Latest release: This is Where it Ends (Nuclear Blast/Riot!)

All Shall Perish bassist Mike Tiner offers a chuckle as I apologise for calling him an hour or so after the interview schedule. I had originally been trying to ring guitarist Ben Orum but his phone was diverting straight to his voicemail.

“We’ve had a little bit of a problem with him doing that,” Tiner says, “but I’m cool to do it.”

Currently on tour in Australia, All Shall Perish is in the middle of perhaps their most successful album cycle to date. Four albums into their career, the politically-minded quintet has reached a high point with This is Where it Ends, a diverse and thought-provoking release that has seen them bust into the Billboard Top 50 and tour the US with the Mayhem Festival.

Often touted as one of the leading acts of the dreaded ‘deathcore’ movement, scratching below the surface finds a band with a musical oeuvre of considerable depth, not to mention a political acumen in their lyrics that goes way beyond deathcore’s typically senseless violent rantings. Tiner agrees with the suggestion that sometimes pigeonholing is just a way for people to justify something they don’t necessarily like.

“Oh yeah dude, it makes it so much easier just to label someone so you can pass it off,” he says, “’Oh I don’t like that kind of band, so I’m gonna call it deathcore’. Like, I’m not too much of a fan of progressive metal. I like Animals as Leaders, I like Opeth, I love Death, but by and large that entire genre is just like… I can’t do it. So whenever I hear anything that’s kinda odd timing or something that I wouldn’t have done like that, I’m just, well… it’s prog and I’m done.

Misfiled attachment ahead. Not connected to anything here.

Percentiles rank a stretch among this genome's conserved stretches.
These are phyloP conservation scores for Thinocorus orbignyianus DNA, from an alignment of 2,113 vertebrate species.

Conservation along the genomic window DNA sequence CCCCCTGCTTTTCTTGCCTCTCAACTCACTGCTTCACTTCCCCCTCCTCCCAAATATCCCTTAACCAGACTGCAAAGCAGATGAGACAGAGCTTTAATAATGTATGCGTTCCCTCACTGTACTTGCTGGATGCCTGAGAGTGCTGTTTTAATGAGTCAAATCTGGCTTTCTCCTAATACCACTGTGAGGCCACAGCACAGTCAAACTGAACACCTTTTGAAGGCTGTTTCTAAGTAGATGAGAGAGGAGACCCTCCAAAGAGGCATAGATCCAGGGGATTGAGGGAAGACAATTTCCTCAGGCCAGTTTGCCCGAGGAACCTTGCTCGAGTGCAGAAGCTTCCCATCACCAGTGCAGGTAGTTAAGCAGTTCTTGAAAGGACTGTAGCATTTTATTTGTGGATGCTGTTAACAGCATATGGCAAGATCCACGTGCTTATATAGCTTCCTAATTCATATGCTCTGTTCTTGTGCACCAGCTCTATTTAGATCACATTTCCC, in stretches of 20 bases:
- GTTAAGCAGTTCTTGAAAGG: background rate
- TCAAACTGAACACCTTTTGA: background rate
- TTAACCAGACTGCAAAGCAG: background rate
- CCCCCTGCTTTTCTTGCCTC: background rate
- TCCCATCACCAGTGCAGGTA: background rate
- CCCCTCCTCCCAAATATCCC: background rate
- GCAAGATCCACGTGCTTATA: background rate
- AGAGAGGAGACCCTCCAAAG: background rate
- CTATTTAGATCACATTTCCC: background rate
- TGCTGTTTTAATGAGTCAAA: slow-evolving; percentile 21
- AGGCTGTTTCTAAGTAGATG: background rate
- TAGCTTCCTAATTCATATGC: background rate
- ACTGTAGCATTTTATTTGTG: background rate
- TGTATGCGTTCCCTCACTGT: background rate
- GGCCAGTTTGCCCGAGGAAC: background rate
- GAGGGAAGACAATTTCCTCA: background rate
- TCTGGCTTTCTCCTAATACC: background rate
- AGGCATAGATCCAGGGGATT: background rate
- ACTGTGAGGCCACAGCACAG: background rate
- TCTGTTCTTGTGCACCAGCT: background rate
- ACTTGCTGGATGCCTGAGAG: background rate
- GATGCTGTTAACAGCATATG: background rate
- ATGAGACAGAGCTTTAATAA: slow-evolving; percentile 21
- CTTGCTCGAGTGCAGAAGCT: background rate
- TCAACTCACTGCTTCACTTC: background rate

“Even I do it,” he admits. “I don’t mean to do it. Everybody likes to label stuff, and that’s the worst mistake you could make with our band. By hearing one song and labelling us that. Because if you hear a metalcore song from us, you’re gonna think we’re metalcore and that’s the end of it. And that’s what a lot of bands do. They play one style, stick with it and play it til no one listens to them anymore. If you hear a death metal song with breakdowns from us, you’ll label us deathcore. And it’s like that across the board for everyone.”

With the entire deathcore thing appearing to be on the brink of faltering, through a combination of growing disinterest and genre overcrowding, Tiner finds some amusement in the way that new bands coming through at the verge of the scene are now taking it upon themselves to come up with fresh categories for themselves.

“’Oh we’re not deathcore. Deathcore’s old. Deathcore’s on the way out. We’re now djent!’” Tiner says of the way some more recent acts are labelling themselves, with a laugh. “That’s the new one I keep hearing. Like After the Burial… there’s so many bands like that. Who’s that other one, Periphery? It’s like, yeah cool, you’re giving yourself a new name. But is your music good? That’s the only thing that our band cares about. Is the music good?”

This is Where it Ends certainly mixes things up in terms of musical delivery, but All Shall Perish has never been a band that has ridden the same thing into the ground like so many of their contemporaries. The album runs the gamut of modern extreme metal without bogging down in the one style.